Vetted by:
David Whitehead (added headwords and note; augmented bibliography) on 9 February 2001@09:13:41.
David Whitehead (augmented notes and keywords; cosmetics) on 19 December 2003@08:05:39.
Elizabeth Vandiver (Added keyword) on 28 September 2005@20:10:00.
Jennifer Benedict (added links) on 26 March 2008@00:23:53.
David Whitehead (another keyword; cosmetics) on 19 July 2011@09:47:47.
Catharine Roth (upgraded links, other cosmetics) on 23 December 2011@18:47:22.
David Whitehead (updated a ref) on 29 July 2014@12:18:59.

Headword: *)/agalma
Adler number: alpha,131
Translated headword: decoration, delight, ornament, statue
Vetting Status: high
Translation:
Anything in which someone takes delight.[1]
"And he [A] gives silver, so that he [B] might complete the statue with the utmost artisanry, adding the size and prescribing the nature of the stone."[2]
Greek Original:
*)/agalma: pa=n e)f' w(=| tis a)ga/lletai. kai\ di/dwsin a)rgu/rion, i(/na e)kponh/sh| to\ a)/galma a)/kras te/xnhs, prosqei\s to\ me/geqos kai\ proseipw\n th=s li/qou th\n fu/sin.
Notes:
See also alpha 132, alpha 133, alpha 135, alpha 136.
[1] Again under alpha 133. Also in Photius, other lexica, and various scholia (e.g. to Homer, Odyssey 8.509, and Aristophanes, Wasps 303).
[2] Aelian fr. 65b Domingo-Forasté (part of 62 Hercher), on an unscrupulous (but unnamed) sculptor.
Keywords: art history; comedy; definition; economics; epic; ethics; science and technology; trade and manufacture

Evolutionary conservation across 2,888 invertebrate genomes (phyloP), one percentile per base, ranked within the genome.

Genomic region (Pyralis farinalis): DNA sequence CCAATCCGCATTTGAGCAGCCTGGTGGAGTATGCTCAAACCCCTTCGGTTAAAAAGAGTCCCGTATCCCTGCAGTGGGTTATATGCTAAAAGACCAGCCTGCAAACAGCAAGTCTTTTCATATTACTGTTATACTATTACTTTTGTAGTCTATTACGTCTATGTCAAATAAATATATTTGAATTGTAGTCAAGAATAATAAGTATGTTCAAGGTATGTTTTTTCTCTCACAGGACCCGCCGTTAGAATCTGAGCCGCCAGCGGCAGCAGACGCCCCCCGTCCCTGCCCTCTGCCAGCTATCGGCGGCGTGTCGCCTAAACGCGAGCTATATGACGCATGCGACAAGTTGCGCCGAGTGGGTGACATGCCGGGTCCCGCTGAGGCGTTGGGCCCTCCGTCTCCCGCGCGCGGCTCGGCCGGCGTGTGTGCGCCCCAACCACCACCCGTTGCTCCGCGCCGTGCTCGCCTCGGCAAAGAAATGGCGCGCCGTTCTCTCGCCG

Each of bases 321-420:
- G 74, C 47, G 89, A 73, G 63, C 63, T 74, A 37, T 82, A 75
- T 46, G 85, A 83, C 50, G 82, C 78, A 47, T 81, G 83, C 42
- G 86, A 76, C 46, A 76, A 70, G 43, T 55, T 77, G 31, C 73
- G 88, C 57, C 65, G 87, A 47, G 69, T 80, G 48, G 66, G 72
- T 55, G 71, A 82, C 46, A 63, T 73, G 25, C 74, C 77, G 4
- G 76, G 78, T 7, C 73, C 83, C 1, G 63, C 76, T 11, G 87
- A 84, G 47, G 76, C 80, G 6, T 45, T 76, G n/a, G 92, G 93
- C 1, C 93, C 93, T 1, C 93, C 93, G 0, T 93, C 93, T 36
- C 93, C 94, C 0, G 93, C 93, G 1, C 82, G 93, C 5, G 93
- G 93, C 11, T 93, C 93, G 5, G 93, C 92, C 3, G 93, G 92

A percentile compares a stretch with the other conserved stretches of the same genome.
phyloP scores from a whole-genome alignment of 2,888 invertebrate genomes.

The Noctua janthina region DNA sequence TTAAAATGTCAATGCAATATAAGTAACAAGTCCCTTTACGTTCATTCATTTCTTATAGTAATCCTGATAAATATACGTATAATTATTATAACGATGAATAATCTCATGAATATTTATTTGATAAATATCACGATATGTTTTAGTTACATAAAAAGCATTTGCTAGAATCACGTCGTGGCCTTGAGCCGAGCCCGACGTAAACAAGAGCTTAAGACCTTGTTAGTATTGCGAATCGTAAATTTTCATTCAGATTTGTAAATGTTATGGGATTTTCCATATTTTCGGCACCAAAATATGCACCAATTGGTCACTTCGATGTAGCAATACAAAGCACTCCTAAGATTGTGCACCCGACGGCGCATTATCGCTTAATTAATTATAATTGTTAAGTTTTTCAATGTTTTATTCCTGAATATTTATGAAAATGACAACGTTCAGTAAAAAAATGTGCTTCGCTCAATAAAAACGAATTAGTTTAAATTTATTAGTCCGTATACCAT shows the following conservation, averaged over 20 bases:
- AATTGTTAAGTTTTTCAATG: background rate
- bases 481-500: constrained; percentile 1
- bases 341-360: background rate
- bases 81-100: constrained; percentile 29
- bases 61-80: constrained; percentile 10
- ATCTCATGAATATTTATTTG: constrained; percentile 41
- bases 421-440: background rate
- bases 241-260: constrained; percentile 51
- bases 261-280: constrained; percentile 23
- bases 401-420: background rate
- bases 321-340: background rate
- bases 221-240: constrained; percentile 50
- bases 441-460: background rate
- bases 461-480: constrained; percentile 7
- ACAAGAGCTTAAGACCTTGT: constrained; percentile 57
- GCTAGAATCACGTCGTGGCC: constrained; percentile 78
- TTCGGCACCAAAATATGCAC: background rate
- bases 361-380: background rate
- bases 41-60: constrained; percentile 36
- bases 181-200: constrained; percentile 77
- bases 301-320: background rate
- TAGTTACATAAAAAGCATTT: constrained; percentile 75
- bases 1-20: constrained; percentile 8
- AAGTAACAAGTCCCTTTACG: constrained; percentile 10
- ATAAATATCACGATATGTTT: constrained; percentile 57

Translated by: William Hutton on 22 June 2000@01:06:06.
Vetted by:
David Whitehead (added note; cosmetics) on 9 February 2001@09:59:18.
David Whitehead (augmented notes and keywords; cosmetics) on 18 February 2011@06:57:00.
David Whitehead (another note; more keywords; tweaks) on 23 December 2011@03:46:34.
Catharine Roth (updated reference in note 2) on 28 January 2012@19:11:34.

Headword: *)/aggaroi
Adler number: alpha,165
Translated headword: messengers
Vetting Status: high
Translation:
[Meaning] those who carry letters in relays.[1] They are also [called] 'couriers' [a)sta/ndai].[2] The words [are] Persian. Aeschylus in Agamemnon [writes]: "beacon sent beacon hither with relaying fire."[3] The word is also used for conveyors of freight and more generally of inanimate objects and slaves. Also [sc. attested is] the [verb] a)ggaroforei=n in reference to carrying burdens. And [the verb] a)ggareu/esqai means what we now speak of as being impressed to carry burdens and labor of that sort. Menander offers this example in the Sikyonios: "someone arriving by sea puts in? He is labelled an enemy. And if he has anything nice it's pressed into service [a)ggareu/etai]."[4]
Greek Original:
*)/aggaroi: oi( e)k diadoxh=s grammatofo/roi. oi( de\ au)toi\ kai\ a)sta/ndai. ta\ de\ o)no/mata *persika/. *ai)sxu/los *)agame/mnoni: frukto\s de\ frukto\n deu=ro a)p' a)gga/rou puro\s e)/pempe. ti/qetai to\ o)/noma kai\ e)pi\ tw=n forthgw=n kai\ o(/lws tw=n a)naisqh/twn kai\ a)ndrapodwdw=n. kai\ to\ *)aggaroforei=n e)pi\ tou= forti/a fe/rein. kai\ *)aggareu/esqai kalou=sin w(/sper h(mei=s nu=n to\ ei)s forthgi/an kai\ toiau/thn tina\ u(phresi/an a)/gesqai. *me/nandros kai\ tou=to e)n tw=| *sikuwni/w| pari/sthsin: o( ple/wn kath/xqh; kri/neq' ou(=tos pole/mios. e)a\n e)/xh| ti\ malako\n, a)ggareu/etai.
Notes:
Same entry in Photius, similar ones elsewhere.
LSJ entry at web address 1. See also alpha 162, alpha 163, alpha 164.